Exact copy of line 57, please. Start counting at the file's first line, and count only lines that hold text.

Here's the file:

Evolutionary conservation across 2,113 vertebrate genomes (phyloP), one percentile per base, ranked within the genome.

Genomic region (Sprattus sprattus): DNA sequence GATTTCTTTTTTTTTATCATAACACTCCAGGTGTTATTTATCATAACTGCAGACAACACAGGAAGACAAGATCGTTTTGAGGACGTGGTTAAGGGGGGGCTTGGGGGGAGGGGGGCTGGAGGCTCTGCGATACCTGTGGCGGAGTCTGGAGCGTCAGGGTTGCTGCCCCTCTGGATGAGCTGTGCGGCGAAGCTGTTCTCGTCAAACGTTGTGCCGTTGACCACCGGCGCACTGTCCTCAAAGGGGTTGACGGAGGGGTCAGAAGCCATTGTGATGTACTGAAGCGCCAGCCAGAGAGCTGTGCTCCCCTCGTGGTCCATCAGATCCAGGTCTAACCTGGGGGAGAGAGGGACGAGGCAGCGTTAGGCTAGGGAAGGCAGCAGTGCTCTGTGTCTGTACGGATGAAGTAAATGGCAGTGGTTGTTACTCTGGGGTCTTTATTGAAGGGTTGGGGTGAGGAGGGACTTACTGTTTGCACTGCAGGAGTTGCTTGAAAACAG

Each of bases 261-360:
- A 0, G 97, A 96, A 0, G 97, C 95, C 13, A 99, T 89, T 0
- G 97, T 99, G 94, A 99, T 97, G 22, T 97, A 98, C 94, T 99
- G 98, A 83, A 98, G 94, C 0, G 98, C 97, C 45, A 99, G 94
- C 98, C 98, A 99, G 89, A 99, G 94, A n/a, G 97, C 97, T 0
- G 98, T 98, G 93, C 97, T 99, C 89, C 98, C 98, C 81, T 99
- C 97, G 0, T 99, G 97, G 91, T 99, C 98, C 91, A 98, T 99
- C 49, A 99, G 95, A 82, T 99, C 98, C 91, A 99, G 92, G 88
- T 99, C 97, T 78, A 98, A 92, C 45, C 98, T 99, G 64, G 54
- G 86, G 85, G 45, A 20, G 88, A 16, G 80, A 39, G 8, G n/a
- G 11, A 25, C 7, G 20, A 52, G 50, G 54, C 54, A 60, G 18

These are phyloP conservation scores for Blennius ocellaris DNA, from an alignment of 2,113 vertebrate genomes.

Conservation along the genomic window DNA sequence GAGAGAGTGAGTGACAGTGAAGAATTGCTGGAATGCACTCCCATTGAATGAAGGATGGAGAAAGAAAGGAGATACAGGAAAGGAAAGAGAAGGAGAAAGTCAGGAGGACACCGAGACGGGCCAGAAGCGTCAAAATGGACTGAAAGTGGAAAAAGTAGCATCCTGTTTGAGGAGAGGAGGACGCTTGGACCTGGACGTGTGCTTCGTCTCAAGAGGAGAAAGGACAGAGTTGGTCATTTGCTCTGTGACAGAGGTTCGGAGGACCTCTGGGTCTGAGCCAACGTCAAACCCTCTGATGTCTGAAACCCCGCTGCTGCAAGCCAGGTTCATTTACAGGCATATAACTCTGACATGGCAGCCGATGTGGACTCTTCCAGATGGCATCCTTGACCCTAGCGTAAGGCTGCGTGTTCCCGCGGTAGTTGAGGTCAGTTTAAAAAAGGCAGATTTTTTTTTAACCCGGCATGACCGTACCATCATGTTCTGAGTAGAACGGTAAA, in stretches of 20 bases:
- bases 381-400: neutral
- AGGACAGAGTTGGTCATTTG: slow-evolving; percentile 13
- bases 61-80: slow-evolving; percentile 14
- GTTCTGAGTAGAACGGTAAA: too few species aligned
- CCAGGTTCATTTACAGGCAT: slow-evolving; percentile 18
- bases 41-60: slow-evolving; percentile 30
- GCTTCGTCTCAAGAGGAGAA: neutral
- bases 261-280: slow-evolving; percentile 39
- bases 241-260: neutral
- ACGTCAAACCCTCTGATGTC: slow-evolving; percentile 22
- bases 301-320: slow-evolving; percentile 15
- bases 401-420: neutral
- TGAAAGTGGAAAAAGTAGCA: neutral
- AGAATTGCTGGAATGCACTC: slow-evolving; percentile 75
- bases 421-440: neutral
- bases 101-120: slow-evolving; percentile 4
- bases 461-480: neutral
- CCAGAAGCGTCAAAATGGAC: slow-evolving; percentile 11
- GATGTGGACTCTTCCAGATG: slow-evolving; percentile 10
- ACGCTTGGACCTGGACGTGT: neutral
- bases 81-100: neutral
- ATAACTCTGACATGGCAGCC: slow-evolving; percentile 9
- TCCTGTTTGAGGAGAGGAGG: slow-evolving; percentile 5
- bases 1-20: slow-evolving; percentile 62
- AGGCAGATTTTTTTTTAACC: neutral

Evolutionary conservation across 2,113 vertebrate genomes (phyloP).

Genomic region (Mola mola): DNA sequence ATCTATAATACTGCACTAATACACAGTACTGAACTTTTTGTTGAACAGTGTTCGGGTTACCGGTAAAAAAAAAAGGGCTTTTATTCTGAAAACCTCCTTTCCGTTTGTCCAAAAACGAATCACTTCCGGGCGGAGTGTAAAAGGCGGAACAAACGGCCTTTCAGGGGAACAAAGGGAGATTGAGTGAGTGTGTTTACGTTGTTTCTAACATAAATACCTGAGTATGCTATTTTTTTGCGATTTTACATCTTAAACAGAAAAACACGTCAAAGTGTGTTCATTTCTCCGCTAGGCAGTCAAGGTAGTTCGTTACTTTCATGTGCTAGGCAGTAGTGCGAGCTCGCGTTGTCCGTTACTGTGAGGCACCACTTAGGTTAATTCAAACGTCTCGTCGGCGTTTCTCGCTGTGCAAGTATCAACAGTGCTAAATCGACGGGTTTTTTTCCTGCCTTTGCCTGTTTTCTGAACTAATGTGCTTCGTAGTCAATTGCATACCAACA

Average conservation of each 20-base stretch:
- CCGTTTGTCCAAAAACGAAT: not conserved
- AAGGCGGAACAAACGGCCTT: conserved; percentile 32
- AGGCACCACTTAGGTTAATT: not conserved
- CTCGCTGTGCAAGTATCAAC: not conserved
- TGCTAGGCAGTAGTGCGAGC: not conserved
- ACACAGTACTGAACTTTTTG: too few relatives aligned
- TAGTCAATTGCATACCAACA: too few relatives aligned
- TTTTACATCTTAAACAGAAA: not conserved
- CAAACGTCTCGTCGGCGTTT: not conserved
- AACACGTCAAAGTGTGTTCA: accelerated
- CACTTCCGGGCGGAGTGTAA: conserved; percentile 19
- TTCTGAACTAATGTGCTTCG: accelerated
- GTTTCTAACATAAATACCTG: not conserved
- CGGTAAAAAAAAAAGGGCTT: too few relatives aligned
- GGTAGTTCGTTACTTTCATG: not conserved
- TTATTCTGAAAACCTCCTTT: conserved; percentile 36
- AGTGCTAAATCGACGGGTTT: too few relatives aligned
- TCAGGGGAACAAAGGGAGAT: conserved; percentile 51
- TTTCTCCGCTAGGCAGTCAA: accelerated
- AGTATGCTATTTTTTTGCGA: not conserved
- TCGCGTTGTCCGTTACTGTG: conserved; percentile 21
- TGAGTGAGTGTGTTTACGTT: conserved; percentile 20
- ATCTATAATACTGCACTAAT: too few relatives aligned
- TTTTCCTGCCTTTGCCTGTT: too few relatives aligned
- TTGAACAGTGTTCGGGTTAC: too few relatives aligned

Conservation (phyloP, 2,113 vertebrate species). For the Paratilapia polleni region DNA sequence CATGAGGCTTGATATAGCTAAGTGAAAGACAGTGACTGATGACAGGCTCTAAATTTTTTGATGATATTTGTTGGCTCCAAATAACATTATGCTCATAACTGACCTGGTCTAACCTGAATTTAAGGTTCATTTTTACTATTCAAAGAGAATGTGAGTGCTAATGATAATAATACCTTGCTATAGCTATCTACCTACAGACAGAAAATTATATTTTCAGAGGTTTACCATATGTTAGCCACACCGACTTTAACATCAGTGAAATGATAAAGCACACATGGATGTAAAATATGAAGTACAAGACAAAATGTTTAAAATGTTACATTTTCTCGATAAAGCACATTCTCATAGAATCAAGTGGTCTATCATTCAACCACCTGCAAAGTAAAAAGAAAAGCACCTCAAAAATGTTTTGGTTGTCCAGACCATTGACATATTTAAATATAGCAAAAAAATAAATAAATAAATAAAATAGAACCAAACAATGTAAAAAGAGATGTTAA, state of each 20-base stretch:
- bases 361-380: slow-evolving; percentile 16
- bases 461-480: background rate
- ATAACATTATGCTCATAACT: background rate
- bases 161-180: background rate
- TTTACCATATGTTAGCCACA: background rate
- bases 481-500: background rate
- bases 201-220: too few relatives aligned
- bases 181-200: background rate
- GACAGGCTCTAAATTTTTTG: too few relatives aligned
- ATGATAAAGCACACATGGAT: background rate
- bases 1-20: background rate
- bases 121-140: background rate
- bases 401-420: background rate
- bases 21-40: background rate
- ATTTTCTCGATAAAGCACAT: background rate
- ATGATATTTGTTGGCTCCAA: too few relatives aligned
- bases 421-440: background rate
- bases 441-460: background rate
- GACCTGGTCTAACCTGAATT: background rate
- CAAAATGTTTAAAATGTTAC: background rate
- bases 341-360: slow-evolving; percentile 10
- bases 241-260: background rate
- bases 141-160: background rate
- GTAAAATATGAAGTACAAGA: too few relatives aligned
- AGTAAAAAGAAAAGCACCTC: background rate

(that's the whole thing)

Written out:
- CGGTAAAAAAAAAAGGGCTT: too few relatives aligned